## Abstract

The authors show that the linear approximation errors in the presence of a discontinuous convective parameterization operator are large for a small number of grid points where the noise produced by the convective parameterization is largest. These errors are much smaller for “smooth convective” points in the integration domain and for the nonconvective regions. Decreasing of the amplitude of initial perturbations does not reduce the errors in noisy points. This result indicates that the tangent linear model solution is erroneous in these points due to the linearization that does not include the linear variations of regime changes (i.e., due to use of *standard method*).

The authors then show that the quality of local four-dimensional variational (4DVAR) data assimilation results is correlated with the linearization errors: Slower convergence is associated with large errors. Consequently, the 4DVAR assimilation results are different for different convective points in the integration domain. The negative effect of linearization errors is not, however, significant for the cases that are studied. Erroneous points slightly degrade 4DVAR results in the remaining points. This degradation is reflected in decreased monotonicity of the cost function gradient reduction with iterations.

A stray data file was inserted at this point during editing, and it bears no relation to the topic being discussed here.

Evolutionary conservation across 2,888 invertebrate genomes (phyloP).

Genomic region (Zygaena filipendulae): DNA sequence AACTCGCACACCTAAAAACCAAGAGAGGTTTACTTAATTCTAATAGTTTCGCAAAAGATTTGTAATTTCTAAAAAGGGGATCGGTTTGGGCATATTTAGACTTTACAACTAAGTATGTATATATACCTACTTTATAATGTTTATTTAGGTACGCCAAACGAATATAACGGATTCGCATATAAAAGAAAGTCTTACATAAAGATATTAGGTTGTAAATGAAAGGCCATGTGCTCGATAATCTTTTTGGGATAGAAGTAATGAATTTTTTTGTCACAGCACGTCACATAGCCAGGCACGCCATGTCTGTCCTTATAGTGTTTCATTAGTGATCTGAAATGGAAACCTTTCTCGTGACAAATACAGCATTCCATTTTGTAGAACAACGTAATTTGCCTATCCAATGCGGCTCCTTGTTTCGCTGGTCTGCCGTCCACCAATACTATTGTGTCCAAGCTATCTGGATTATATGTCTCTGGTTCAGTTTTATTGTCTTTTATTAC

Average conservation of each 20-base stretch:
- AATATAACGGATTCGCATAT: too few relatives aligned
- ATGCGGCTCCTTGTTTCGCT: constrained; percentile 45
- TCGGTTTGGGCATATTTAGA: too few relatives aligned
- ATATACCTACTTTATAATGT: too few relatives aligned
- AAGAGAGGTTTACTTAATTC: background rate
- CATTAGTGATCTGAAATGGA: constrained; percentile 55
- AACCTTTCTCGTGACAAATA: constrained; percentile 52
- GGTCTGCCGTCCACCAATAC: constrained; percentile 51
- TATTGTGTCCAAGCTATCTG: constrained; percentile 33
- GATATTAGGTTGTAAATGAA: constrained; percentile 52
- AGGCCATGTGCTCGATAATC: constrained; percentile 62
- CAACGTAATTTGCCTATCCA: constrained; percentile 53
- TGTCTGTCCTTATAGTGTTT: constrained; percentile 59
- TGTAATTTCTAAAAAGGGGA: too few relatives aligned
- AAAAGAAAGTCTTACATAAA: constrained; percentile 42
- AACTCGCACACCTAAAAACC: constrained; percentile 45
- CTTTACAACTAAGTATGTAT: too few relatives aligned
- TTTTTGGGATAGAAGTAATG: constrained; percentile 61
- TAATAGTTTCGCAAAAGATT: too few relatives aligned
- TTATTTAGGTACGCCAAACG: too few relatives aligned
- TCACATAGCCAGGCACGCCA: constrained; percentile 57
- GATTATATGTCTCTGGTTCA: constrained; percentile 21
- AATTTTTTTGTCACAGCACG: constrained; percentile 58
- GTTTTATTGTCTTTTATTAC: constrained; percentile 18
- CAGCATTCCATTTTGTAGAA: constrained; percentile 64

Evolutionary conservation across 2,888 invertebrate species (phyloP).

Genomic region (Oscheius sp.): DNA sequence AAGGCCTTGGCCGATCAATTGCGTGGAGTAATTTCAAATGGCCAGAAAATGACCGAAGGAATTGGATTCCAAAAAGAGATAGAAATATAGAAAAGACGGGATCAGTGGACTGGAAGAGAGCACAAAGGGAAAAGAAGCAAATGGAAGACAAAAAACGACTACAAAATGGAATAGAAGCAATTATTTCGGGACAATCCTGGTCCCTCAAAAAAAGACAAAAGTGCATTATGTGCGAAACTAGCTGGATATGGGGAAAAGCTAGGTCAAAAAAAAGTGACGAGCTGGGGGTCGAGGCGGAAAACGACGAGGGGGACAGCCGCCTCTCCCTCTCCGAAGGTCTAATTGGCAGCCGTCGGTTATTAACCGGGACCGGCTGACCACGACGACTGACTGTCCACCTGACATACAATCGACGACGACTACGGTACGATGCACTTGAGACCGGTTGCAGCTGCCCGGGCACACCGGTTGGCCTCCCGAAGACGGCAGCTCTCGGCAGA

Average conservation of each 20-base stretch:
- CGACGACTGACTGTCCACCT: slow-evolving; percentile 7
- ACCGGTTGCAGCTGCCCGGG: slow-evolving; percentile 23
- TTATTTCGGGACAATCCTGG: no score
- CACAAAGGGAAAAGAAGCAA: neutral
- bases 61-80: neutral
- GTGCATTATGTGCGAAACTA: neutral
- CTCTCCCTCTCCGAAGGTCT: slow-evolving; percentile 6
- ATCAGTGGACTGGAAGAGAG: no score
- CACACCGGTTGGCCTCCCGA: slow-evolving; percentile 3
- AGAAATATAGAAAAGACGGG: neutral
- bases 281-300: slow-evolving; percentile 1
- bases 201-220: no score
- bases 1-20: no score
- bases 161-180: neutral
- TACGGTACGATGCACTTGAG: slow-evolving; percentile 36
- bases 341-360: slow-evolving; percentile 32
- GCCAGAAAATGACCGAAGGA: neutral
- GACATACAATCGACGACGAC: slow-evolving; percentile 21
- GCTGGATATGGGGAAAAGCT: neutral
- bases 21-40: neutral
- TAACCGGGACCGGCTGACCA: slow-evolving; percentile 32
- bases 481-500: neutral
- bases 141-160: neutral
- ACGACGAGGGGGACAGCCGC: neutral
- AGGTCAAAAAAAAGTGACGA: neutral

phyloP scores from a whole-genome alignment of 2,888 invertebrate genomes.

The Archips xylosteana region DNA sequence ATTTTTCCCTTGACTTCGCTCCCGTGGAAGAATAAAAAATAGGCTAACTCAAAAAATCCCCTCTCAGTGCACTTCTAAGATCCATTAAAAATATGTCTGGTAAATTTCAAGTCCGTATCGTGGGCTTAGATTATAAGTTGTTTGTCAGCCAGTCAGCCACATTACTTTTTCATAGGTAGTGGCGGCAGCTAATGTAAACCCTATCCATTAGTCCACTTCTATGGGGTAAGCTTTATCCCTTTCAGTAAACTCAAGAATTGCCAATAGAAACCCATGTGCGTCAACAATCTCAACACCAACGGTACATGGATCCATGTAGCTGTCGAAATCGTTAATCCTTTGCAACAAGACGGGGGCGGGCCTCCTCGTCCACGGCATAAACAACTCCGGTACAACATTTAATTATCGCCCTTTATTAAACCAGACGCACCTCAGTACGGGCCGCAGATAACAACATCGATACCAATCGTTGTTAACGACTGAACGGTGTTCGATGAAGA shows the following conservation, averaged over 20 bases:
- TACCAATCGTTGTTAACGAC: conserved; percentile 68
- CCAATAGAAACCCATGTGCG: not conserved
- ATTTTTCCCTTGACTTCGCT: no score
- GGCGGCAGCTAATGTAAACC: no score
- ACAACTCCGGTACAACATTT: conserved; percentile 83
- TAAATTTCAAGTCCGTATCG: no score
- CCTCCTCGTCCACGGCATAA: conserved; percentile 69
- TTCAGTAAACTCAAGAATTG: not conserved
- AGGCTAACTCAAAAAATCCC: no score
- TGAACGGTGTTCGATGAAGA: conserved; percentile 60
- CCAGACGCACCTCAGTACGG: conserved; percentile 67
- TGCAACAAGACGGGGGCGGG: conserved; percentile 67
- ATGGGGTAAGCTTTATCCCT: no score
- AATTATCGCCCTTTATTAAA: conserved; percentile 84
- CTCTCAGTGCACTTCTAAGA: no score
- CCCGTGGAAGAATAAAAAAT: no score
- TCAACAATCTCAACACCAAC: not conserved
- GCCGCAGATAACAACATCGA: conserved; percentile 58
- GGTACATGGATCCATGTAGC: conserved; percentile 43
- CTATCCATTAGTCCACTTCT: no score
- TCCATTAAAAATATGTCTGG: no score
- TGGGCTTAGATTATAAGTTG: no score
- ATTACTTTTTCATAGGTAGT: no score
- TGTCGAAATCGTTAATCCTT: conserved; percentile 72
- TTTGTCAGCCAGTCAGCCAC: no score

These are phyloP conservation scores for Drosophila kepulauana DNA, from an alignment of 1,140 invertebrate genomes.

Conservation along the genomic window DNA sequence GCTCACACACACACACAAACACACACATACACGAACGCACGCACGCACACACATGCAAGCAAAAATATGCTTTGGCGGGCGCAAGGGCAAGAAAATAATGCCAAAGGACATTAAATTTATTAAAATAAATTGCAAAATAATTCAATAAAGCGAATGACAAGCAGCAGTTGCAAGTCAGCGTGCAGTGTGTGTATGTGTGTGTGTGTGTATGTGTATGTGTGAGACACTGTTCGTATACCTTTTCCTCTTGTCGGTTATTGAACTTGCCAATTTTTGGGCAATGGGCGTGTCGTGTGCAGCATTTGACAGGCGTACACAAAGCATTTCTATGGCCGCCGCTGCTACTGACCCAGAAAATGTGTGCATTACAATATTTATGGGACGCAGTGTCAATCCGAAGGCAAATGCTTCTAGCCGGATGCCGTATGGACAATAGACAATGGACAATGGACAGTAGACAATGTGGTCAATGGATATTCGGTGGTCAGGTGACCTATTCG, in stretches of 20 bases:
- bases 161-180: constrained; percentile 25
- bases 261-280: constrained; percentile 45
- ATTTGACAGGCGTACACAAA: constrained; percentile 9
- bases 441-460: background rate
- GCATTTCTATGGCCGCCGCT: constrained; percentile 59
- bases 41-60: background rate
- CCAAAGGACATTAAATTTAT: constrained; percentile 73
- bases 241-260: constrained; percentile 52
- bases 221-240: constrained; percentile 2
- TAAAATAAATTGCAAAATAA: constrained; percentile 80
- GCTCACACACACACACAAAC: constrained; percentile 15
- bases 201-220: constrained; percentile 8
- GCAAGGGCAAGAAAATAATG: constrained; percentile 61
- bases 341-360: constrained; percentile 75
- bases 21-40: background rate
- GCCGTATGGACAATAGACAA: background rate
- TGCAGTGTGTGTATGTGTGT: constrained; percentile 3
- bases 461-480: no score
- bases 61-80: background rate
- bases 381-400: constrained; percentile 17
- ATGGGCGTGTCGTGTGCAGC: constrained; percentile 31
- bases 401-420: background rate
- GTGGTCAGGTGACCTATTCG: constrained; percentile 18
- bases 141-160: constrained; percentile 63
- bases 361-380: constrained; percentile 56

These results suggest that there is a probability for locally *bad* 4DVAR assimilation results when using *standard adjoints* of discontinuous parameterizations. In practice, when using for example observations, this is unlikely to cause errors that are larger than errors associated with other approximations and uncertainties in the data assimilation integrations such as the linear approximation errors and the uncertainties associated with the background and model errors statistics. This conclusion is similar to the conclusions of prior 4DVAR assimilation studies that use the *standard adjoints* but unlike in these studies the results in the current study show that 1) the linearization errors are nonnegligible for small-amplitude initial perturbations and 2) the assimilation results are locally and even globally affected by these errors.

*Corresponding author address:* Dr. Tomislava Vukicevic, NCAR, P.O. Box 3000, Boulder, CO 80307-3000.

Email: tomi@milena.cgd.ucar.edu